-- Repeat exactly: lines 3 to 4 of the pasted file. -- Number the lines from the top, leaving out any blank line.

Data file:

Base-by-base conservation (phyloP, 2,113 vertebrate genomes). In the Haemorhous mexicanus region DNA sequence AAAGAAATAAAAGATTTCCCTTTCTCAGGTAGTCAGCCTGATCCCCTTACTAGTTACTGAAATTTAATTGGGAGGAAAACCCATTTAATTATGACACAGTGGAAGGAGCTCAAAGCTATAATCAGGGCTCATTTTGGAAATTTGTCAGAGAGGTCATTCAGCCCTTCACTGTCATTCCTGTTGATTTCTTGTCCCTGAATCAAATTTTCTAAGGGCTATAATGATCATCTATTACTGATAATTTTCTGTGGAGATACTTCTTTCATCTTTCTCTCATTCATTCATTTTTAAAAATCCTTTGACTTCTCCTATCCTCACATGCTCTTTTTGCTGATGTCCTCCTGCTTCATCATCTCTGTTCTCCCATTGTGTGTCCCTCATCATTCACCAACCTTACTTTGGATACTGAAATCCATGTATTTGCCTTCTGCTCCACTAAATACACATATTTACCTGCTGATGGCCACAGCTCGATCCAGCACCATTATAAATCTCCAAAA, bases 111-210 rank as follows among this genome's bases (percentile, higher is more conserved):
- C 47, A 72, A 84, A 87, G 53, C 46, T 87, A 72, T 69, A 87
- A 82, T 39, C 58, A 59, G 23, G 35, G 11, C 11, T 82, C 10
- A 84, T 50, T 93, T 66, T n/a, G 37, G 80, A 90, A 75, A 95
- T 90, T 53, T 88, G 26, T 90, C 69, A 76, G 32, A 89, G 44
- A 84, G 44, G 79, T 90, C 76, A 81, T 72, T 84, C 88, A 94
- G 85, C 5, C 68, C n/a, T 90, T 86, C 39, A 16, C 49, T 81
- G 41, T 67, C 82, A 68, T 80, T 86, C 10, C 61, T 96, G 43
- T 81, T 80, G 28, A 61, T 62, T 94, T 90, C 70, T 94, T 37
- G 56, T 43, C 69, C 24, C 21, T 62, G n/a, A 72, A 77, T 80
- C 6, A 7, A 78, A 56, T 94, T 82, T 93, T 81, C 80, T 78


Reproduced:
- A 82, T 39, C 58, A 59, G 23, G 35, G 11, C 11, T 82, C 10
- A 84, T 50, T 93, T 66, T n/a, G 37, G 80, A 90, A 75, A 95